"Plead guilty, then steal more" seems to have been the motto of a former corrupt federal agent involved in the Silk Road investigation.
Ex-U.S. Secret Service Special Agent Shawn Bridges, who was part of Baltimore’s Silk Road Task Force and stole $820,000 in bitcoins during the investigation that led to Ross Ulbricht’s conviction, eventually pled guilty to money laundering and obstruction of justice. Bridges, who had served as the forensics and technical expert on the task force, was sentenced to nearly five years, 71 months, in prison. Yet newly unsealed court documents show that Bridges is suspected of stealing another $700,000 in bitcoins after he pled guilty about two months before he was sentenced.
The government suspects Bridge was involved in two more bitcoin thefts; he is suspected of stealing “approximately $700,000” in bitcoins in July 2015 and about another $20,000 in bitcoins in September.
Unsealed documents show that after the U.S. attorney in Maryland seized 1,606 bitcoins from Bitstamp in November 2014, Bridges put the crypto currency in a bitcoin wallet he created. The warrant was later disputed, and the Secret Service was ordered to return $30,616 worth of bitcoins to Bitstamp clients. But the money had poofed. In fact, the bitcoins had been moved after Bridges’ plea agreement had been finalized in late June 2015.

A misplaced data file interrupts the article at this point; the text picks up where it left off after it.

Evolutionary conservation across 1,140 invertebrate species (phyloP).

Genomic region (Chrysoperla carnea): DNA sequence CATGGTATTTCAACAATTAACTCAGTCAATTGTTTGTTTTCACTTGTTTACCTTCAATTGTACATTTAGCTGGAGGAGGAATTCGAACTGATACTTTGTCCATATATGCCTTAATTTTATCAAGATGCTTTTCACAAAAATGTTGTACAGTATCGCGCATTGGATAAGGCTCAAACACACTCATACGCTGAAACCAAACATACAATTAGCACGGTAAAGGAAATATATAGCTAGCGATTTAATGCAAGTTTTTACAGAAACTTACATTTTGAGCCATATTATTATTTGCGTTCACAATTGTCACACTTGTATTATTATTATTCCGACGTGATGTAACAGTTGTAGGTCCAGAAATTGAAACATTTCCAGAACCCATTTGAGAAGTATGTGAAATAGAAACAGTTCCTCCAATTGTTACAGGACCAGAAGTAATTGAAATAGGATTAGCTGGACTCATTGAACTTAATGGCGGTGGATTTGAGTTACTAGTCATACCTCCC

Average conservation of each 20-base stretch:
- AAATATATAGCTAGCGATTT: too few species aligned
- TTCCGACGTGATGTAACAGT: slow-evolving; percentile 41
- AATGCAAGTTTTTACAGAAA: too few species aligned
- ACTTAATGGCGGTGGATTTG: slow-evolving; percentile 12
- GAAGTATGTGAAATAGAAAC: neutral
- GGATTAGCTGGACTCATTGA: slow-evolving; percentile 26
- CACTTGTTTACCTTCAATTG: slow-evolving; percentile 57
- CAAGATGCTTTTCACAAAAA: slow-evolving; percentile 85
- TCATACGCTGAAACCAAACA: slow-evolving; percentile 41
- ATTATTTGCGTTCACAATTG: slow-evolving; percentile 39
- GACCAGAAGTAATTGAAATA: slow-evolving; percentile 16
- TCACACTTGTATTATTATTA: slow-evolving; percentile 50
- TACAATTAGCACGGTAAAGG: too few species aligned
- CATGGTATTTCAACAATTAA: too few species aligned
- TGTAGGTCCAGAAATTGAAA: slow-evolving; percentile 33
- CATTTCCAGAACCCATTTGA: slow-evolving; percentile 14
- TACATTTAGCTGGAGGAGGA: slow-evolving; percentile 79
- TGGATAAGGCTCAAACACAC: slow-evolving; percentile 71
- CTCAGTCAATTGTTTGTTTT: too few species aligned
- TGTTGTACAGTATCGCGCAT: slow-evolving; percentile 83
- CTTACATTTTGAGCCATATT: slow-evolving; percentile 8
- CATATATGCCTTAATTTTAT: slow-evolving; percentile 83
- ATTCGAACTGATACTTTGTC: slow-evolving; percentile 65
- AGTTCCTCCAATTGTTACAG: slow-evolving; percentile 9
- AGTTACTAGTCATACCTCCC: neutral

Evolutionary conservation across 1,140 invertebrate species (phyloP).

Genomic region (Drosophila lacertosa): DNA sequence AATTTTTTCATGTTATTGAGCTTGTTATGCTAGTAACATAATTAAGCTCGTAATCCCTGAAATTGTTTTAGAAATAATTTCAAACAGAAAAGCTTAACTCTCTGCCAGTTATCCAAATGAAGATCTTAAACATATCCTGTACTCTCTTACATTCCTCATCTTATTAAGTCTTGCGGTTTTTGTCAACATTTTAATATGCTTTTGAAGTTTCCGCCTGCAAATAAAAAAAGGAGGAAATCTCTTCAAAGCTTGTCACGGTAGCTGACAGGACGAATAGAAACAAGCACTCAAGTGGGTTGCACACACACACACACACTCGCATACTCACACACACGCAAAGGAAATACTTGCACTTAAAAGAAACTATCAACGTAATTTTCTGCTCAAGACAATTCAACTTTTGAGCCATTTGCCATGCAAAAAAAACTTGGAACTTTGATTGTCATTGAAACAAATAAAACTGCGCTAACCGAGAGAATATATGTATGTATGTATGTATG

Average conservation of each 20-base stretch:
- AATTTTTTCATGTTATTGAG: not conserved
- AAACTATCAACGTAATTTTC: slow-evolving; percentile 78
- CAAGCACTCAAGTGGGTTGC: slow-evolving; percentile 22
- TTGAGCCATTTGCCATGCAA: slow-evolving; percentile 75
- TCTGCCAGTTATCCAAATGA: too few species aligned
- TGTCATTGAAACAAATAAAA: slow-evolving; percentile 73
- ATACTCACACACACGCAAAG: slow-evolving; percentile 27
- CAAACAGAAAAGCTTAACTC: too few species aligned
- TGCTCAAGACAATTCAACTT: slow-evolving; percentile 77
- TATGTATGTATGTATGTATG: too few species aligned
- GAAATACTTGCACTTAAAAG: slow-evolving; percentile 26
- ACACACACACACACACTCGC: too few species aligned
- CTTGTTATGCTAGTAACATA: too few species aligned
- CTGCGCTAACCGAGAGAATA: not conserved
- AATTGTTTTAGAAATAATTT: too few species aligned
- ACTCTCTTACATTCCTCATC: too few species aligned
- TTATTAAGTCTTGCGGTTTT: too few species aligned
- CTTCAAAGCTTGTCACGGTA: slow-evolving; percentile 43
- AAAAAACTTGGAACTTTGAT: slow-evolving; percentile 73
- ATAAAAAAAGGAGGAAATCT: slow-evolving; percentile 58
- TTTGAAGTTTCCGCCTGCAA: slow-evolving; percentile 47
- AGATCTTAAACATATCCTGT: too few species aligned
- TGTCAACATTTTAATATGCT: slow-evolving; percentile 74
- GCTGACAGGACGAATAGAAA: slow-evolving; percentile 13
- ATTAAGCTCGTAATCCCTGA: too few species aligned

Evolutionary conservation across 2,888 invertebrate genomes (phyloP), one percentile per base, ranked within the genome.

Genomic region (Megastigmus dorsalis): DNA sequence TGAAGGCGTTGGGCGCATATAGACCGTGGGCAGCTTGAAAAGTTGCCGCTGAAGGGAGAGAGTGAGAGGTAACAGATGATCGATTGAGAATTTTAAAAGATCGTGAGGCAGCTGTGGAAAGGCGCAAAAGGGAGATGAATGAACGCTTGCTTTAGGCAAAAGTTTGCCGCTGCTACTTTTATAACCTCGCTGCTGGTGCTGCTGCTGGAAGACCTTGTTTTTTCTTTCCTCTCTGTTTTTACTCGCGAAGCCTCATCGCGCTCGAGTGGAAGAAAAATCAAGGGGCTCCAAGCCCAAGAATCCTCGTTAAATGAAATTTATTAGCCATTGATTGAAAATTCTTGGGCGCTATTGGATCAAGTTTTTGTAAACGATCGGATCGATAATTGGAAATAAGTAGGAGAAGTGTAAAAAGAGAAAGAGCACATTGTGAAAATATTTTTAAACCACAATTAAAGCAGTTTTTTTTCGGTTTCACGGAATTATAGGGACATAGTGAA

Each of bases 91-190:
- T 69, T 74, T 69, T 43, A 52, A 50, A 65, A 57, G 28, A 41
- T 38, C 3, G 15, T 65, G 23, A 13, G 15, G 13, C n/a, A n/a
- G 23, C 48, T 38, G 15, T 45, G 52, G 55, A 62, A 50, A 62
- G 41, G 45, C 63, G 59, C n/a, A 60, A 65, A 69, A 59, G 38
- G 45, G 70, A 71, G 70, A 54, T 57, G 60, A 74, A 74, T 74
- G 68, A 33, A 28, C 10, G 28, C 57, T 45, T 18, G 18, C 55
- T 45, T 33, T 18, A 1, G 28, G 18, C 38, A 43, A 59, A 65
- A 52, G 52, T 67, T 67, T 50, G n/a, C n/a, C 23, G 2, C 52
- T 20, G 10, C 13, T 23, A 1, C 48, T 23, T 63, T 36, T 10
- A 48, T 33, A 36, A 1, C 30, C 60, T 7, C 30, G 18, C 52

In April 2015, the Justice Department found out Bridges may have kept the private crypto key to access the bitcoin wallet containing about $700,000 worth of bitcoins that had been seized during the Silk Road investigation. Its suggestion to move to funds had been ignored and the Secret Service didn’t discover the money was missing until the agency was ordered to pay a portion of it back.
The only person “that is conclusively known to have access was Bridges.” The bitcoin wallet addresses contained in the withdrawal account records had been anonymized by a bitcoin tumbler, and the person accessing the BTC-e account had been using TOR. These were areas where Bridges was an expert. The government asked Microsoft (pdf) to hand over subscriber and other records for the email account firstname.lastname@example.org, which was associated with the account where the bitcoins had been moved.
Bridges had been trying to legally change his name to Calogero Esposito, while shielding that information from public record, as well as obtain a new Social Security number. His petitions continued to be denied. Emergency motion Exhibit A (pdf) also reveals that Bridges’ PayPal account had been used when he attempted to procure a birth certificate from Germany and a different marriage certificate. The government believed he may have had a “willing accomplice to help him conceal funds and/or flee.”
It is unknown what happened after this or if there will be additional charges filed against Bridges. He is currently serving his sentence in Terre Haute, Indiana.
If you really want to be sickened, watch Deep Web—if you haven't already seen it. While it doesn’t definitely answer some of the most complicated questions about Silk Road and the investigation, such as how the FBI managed to “legally” locate Silk Road servers and if Roberts was even behind planning a murder or just framed for it, it will make you question the “justice” of Ross Ulbricht, aka Dread Pirate Roberts, being sentenced to life in prison.